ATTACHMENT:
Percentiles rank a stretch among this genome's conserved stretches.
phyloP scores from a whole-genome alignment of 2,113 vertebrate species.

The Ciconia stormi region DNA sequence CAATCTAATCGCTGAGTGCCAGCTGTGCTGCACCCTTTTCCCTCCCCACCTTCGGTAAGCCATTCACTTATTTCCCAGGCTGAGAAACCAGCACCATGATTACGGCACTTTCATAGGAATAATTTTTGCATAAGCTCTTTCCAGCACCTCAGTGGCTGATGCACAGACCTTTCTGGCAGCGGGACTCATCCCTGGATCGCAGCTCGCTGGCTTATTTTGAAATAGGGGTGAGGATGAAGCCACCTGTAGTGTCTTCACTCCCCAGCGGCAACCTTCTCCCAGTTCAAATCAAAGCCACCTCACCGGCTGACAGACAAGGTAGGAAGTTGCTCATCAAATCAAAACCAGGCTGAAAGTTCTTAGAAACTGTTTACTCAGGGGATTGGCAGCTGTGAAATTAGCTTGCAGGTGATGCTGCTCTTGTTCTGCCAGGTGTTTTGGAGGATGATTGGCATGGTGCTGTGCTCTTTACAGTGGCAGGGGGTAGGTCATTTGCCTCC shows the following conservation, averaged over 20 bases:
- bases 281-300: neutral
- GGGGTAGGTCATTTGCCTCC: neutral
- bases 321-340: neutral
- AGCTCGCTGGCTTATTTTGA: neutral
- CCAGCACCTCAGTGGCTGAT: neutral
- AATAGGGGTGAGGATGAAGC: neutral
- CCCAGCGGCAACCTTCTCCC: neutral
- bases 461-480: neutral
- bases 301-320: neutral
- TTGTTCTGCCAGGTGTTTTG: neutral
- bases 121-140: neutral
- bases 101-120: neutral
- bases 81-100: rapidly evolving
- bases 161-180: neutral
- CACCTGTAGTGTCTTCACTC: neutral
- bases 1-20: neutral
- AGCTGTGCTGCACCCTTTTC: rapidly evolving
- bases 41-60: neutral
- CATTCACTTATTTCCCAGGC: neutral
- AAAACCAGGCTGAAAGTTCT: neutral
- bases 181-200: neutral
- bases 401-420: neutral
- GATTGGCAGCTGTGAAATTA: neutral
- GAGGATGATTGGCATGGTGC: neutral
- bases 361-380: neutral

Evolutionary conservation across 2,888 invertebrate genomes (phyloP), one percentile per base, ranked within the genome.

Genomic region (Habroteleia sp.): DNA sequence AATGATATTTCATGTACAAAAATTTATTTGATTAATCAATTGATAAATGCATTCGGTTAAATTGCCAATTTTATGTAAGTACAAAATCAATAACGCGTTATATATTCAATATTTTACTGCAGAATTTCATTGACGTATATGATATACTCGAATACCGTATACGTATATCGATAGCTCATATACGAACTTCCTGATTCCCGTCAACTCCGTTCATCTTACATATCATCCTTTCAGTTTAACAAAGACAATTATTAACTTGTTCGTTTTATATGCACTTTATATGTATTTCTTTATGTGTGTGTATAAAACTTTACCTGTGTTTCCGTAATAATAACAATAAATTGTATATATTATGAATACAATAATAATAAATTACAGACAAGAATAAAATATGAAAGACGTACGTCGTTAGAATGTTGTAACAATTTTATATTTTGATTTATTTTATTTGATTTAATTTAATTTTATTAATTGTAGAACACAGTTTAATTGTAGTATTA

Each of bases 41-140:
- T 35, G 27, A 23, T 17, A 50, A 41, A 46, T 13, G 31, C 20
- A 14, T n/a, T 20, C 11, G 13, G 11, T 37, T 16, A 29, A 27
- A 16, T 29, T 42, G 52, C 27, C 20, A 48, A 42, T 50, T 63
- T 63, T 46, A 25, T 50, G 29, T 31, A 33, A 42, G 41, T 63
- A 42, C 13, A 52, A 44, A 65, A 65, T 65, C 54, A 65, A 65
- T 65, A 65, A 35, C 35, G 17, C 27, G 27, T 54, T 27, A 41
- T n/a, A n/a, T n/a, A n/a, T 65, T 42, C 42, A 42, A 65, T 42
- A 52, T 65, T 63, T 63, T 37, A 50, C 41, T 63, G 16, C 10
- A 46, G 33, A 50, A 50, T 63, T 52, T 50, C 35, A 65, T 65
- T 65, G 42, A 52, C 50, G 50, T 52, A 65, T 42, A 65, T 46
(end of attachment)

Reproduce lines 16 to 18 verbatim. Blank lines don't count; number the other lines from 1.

- bases 81-100: rapidly evolving
- bases 161-180: neutral
- CACCTGTAGTGTCTTCACTC: neutral